Because according to both dogma and technical understanding in Buddhism, it's already understood by default that all of reality has Buddha nature. Buddha nature penetrates all matter because the state of is-ness itself is Buddha nature. So the question is rhetorical right up front. The answer is so obvious there is no need to ask it. This points to a suggestion: the question is not at all what it appears to be!

So, I asked myself- what if the Koan were about man, not about a dog? We are all "dogs-" that is, we have an animal nature that is not in relationship with our higher nature.

When we ask the question "Does a dog have Buddha nature?" we see that the answer can be either yes or no, depending on whether or not a man has formed within himself a relationship to his higher nature.

So there is an avenue to understanding this koan which seems perhaps unconventional until one considers its relationship to Mme De Salzmann's words.

That insight got me pondering koan number two. I asked myself- perhaps the second koan has the same intentionally allegorical direction in it? It, too, poses an apparent conundrum: What the heck IS the sound of one hand clapping, anyway?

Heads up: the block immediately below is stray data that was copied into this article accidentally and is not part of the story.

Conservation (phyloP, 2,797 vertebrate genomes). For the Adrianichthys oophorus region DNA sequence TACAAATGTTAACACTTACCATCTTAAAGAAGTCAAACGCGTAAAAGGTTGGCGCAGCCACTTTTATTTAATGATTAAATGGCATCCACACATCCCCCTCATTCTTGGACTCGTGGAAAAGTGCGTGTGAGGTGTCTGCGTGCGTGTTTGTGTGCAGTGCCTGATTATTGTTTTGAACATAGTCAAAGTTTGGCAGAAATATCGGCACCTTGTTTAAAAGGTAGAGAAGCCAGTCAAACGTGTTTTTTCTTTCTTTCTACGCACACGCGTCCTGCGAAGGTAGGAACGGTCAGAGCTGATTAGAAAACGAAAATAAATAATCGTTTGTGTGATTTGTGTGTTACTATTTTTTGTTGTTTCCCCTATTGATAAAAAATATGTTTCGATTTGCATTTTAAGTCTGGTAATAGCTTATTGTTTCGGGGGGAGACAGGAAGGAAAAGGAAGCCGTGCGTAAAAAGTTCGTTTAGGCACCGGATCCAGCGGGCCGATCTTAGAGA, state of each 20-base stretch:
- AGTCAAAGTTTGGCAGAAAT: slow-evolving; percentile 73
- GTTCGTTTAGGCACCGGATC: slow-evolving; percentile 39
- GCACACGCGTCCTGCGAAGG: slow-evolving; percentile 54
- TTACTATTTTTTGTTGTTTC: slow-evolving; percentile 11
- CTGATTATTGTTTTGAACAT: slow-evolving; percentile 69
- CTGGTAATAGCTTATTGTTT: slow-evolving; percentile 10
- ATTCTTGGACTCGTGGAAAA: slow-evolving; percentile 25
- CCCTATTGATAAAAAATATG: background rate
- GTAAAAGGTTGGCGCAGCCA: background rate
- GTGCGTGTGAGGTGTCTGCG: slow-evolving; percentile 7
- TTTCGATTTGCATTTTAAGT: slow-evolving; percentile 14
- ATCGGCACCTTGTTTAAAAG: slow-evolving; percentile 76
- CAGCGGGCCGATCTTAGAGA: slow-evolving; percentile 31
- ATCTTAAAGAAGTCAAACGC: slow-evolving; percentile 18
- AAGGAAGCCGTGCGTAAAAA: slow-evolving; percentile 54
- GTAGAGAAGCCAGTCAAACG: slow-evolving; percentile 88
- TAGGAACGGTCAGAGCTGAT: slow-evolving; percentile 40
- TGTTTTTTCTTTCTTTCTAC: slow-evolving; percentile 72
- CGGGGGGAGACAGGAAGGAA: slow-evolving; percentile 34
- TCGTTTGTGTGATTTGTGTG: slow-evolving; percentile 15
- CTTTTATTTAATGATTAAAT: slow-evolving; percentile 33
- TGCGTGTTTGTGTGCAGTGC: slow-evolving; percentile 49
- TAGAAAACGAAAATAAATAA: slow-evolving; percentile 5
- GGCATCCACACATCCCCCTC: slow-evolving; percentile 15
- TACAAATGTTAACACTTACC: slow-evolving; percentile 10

Silence.

Well-- I pondered-- one hand cannot clap, so this koan, like the other one, must be pointing to something other than hands and clapping, yes? Or so I reasoned.

Maybe the one hand represents man's animal nature?Then I realized- TWO hands CAN clap. That is, no "objective result"- sound - can arise from the action of one hand (one nature.) It is only if there are two natures in relationship that an answer can be obtained. When the Zen student "responds" to the koan it is the quality of the response that determines the master's acceptance. If it can be seen that the responses arises from an immediate relationship between the two natures, the response is valid- no matter what it is.

So like those of us in the work, the aim of the Zen practitioner is to form an inner bridge between his natures.

One other note- even if there is a higher nature present, without the lower, there is only one hand-- so-- no clapping.

Seems as though God's applause is reserved not for the angels alone, or the animals, but rather for their reunions.